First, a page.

Anthony Fauci Reveals His Biggest COVID Vaccine Fear

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Joshua Roberts/Reuters
Joshua Roberts/Reuters

As the Food and Drug Administration authorized Pfizer’s COVID-19 vaccine for emergency use on Friday, Dr. Anthony Fauci, the nation’s top infectious disease expert, was out for a walk in the dark.

“Sorry if I’m out of breath,” he said. “I’m walking. I promise I’m not having a heart attack.” He’s walking these days, he says, because his schedule has been so tightly packed in recent weeks that by the time he gets home it’s too ill-lit to run. And this day in particular has been extra draining, he says, primarily because of the anticipation that the vaccine would soon be on its way to states across the country.

Fauci, along with other top health officials in the Trump administration, has been working for months to try and fast-track a vaccine and to get doses out to the American people by the end of the year. And on Friday when we spoke, Fauci and his colleagues were prepared for good news—that the FDA would clear the Pfizer vaccine for emergency use, allowing FedEx and the U.S. Postal Service to begin preparing the vaccine for shipment to frontline health-care workers. (The FDA did exactly that one hour after I hung up the phone with Fauci). About 2.9 million doses of the vaccine will arrive in communities across the country as soon as Monday morning.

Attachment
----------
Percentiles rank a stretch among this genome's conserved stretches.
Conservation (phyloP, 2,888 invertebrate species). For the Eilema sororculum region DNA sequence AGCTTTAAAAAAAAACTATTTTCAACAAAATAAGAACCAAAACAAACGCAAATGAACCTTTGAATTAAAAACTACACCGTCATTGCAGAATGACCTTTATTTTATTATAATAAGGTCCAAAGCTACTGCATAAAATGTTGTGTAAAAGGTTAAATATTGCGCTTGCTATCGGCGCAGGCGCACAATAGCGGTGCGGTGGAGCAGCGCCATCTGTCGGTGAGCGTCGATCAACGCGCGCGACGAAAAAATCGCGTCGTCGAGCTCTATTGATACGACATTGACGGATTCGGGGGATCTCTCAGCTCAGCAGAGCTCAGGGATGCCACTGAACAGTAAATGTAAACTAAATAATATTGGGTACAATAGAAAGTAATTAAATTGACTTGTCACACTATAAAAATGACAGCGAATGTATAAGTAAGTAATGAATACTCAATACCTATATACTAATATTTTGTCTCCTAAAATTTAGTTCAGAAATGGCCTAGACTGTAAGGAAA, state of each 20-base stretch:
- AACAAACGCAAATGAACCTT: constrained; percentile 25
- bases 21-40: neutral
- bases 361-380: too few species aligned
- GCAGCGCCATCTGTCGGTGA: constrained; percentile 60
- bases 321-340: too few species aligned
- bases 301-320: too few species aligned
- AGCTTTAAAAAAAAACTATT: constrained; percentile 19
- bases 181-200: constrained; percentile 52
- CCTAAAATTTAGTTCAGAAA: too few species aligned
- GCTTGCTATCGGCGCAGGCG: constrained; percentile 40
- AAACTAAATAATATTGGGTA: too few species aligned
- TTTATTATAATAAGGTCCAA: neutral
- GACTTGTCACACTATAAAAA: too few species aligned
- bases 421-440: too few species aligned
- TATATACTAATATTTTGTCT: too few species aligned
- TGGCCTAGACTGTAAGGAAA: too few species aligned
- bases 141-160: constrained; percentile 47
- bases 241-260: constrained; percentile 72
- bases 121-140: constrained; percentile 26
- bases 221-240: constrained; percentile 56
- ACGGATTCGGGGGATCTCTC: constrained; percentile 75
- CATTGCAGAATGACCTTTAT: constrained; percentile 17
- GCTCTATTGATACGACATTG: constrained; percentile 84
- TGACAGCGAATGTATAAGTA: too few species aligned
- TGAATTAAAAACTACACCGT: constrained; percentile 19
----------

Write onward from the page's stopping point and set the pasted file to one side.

“I hope this process unfolds smoothly,” Fauci said with a sense of uneasy optimism. “I think it will. [It’s] going to be the beginning of an important era in how we’re attacking this virus.” Fauci said he has no reservations about the logistics behind the vaccine distribution plan. Operation Warp Speed, a public-private partnership to fast-track the vaccine, has for months had a plan in place to ensure the delivery of the first vaccine doses to states, he said. But all the planning the military has done to ensure the distribution process runs smoothly won’t matter if people aren’t willing to take the vaccine, Fauci said.

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“My primary biggest fear is that a substantial proportion of the people will be hesitant to get vaccinated,” Fauci said. “I think there are going to be many people who don’t want to get vaccinated right away. But once you get, you know, tens of millions of people vaccinated, it looks like it’s working and it’s safe, then I think we’ll win over a large proportion of the rest of the population, who might have some hesitancy about getting vaccinated.”

Vaccine hesitancy has been at the forefront of conversations between coronavirus task force members for months. In a call over the summer with the nation’s governors, a copy of which was obtained by The Daily Beast, Fauci urged state leaders to begin speaking publicly about the vaccine, the companies who were working on it, and the iron-clad process one would have to go through in order to get approval from the FDA. The more officials began to ramp up messaging about the vaccine’s safety, the better, Fauci said.

Fast forward almost four months later, though, and Fauci says he’s still worried that Americans will not show up to get immunized—even health-care workers who are set to receive the first batch of doses next week. And there’s evidence to support that fear. One hospital in Essex County, Massachusetts battling high hospitalization and community infection rates sent a survey out to staff last week asking who would be willing to take the vaccine. According to one administrator from that hospital, about a third of those surveyed said they were comfortable getting immunized.